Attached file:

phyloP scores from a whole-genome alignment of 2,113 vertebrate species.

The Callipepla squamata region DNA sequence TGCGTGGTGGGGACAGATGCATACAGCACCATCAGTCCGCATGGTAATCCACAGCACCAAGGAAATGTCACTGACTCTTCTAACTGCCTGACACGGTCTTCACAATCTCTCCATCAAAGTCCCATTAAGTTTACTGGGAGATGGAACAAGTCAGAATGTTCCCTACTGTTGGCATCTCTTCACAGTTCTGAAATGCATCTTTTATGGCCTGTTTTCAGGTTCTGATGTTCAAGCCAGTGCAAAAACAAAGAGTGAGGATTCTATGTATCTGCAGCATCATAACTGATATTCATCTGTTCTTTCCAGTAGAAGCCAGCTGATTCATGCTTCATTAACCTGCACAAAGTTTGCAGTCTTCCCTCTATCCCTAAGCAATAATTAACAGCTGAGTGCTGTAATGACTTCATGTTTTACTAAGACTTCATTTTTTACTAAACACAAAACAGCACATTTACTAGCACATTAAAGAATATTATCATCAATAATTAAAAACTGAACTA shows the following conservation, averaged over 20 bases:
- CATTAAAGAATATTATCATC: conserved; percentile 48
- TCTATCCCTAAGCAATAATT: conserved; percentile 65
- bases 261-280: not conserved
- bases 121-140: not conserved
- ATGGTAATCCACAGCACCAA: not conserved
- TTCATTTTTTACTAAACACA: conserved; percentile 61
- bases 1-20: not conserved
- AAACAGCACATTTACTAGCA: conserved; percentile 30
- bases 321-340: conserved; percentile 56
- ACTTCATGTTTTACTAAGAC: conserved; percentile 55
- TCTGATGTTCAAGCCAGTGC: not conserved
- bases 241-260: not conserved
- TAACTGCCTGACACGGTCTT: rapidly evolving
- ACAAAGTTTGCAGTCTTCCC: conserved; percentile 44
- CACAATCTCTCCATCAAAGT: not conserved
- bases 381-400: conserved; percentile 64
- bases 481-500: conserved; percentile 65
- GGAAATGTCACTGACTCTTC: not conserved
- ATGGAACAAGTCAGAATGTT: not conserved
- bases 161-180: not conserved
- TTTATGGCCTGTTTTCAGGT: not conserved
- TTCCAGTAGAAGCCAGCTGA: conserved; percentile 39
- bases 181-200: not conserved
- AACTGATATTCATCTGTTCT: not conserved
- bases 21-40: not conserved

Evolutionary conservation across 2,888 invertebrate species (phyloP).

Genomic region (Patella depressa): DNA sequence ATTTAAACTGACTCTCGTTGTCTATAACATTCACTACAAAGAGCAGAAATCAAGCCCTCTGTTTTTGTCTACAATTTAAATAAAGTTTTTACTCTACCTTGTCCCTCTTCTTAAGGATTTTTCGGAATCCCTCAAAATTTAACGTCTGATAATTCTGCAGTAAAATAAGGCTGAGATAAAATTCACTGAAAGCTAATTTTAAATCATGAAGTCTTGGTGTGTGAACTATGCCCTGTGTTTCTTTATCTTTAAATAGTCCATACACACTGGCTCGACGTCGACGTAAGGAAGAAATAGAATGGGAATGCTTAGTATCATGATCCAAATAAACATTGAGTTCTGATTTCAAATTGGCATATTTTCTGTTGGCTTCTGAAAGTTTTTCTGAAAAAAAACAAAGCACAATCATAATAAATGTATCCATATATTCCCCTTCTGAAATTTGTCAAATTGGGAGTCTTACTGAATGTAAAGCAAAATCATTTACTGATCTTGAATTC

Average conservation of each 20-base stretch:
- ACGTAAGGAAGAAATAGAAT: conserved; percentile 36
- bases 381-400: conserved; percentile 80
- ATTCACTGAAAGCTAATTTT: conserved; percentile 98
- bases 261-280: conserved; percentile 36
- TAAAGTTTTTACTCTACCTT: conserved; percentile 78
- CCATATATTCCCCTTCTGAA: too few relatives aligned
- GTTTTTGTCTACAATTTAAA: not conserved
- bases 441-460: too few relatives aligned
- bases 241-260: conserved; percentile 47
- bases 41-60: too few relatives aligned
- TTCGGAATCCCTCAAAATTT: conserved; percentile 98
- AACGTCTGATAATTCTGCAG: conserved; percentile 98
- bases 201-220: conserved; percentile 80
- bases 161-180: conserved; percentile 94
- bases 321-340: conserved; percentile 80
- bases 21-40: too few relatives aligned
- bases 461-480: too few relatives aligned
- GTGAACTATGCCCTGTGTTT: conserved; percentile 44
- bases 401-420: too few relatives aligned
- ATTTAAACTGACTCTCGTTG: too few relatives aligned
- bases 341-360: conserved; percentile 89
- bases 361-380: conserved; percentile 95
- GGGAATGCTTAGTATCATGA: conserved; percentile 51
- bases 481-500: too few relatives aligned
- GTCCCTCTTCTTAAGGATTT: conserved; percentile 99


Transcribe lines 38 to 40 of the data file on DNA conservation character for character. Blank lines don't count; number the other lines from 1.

- bases 441-460: too few relatives aligned
- bases 241-260: conserved; percentile 47
- bases 41-60: too few relatives aligned